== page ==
Classic History Books


The Path of Empire. A Chronicle of the United States as a World Power
by Carl Russell Fish

In March, General MacArthur began to move to the north, and on the last day of that month he entered
Malolos. On the 23d of April he pushed farther northward toward Calumpit, where the Filipino

generalissimo, Luna, had prepared a position which he declared to be impregnable. This brief campaign

added a new favorite to the American roll of honor, for it was here that Colonel Funston, at the head of

his gallant Kansans, crossed the rivers Bag-bag and Rio Grande, under circumstances that gave the

individual American soldier a prestige in the eyes of the Filipinos and a reputation which often ran far

ahead of the army.

General Luna had torn up the ties and rails of the steel railroad bridge over the Bag-bag, and had let
down the span next the far bank. Thus cut off from attack by a deep river two hundred feet wide, the

Filipino commander had entrenched his forces on the farther side. Shielded by fields of young corn and

bamboo thickets, the Americans approached the bank of the river. A naval gun on an armored train

bombarded the Filipinos but could not silence their trenches. It was therefore necessary to cross an the

bridge, and under fire. General Wheaton ordered Colonel Funston to seize the bridge. With about ten

men Funston rushed the nearer end which stood in the open. Working themselves along the girders, the

men finally reached the broken span. Beyond that, swimming was the only method of reaching the goal.

Leaving their guns behind them, Colonel Funston and three others swung themselves off the bridge and

into the stream. Quite unarmed, the four landed and rushed the nearest trenches. Fortunately these had

been abandoned under American fire, and rifles and cartridges had been left behind. Thus this aquatic

charge by unarmed men secured the bridge and enabled the American troops to cross.

Not far beyond was the Rio Grande, four hundred feet broad and crossed by another railroad bridge that
must be taken. Here again the task was entrusted to Colonel Funston and the Twentieth Kansas. This

time they found an old raft. Two privates stripped and swam across with a rope. Landing unarmed on the

enemy's side of the river, they fastened their rope to a part of the very trench works of the Filipinos. With

this connection established, Colonel Funston improvised a ferry and was soon on the enemy's side with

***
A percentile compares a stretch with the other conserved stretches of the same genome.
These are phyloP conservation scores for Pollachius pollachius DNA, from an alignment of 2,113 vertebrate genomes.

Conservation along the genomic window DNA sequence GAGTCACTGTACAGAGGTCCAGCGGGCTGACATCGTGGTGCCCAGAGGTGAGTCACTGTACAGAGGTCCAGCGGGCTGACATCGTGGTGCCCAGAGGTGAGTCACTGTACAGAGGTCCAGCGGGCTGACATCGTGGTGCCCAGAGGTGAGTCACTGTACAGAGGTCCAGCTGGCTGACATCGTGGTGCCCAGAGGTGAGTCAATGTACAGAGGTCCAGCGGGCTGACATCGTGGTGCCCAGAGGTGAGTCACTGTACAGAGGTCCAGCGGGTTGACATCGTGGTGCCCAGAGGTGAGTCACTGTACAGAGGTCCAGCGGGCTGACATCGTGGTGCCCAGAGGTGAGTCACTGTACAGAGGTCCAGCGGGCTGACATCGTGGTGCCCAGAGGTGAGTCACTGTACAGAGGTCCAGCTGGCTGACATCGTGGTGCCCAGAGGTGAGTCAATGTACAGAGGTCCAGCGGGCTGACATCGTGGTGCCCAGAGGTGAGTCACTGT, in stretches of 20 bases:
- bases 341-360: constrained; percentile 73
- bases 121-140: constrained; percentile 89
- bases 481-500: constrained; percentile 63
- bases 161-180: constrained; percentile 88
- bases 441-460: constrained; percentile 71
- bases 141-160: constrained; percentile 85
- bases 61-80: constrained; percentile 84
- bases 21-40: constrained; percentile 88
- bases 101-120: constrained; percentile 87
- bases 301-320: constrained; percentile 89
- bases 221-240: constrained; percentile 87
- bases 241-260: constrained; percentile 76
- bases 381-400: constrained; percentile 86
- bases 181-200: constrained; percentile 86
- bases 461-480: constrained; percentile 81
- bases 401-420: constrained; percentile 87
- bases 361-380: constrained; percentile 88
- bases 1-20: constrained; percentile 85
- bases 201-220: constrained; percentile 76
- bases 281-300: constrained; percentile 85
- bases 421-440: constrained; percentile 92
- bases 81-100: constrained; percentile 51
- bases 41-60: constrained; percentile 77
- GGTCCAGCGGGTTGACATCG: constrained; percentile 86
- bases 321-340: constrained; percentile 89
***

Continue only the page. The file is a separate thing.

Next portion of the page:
supports. A stiff, unequal fight remained, as the ferry carried but six men on each trip. The bank was

soon won, however, and the safe crossing of the army was assured. Such acts gave the natives a respect

for Americans as fighting men, which caused it to be more and more difficult for the Filipino

commanders to bring their forces to battle in the open.

General Lawton in the meantime was conducting a brilliant movement to the eastward. After breaking
the enemy forces, he returned to Manila and then marched southward into the Tagalog country, where on

the 13th of June, at Zapoti Bridge, he won the most stoutly contested battle of the insurrection. The

successful conclusion of these operations brought the most civilized part of the island under American

control.

The fighting now became scattered and assumed gradually a guerrilla character. The abler commanders
of the American forces found their way to the top, and the troops, with their natural adaptability,

constantly devised new methods of meeting new situations. A war of strangely combined mountain and

sea fighting, involving cavalry and infantry and artillery, spread over the islands in widening circles and

met with lessening resistance. An indication of the new character of the war was given by the change of

the military organization, in April, 1900, from one of divisions and brigades, to a geographical basis.

Each commander was now given charge of a certain area and used his men to reduce this district to order.

The insurgents fought in small groups and generally under local chieftains. Their advantage lay in their
thorough knowledge of the country and in the sympathy of a part of the population and the fear of

 

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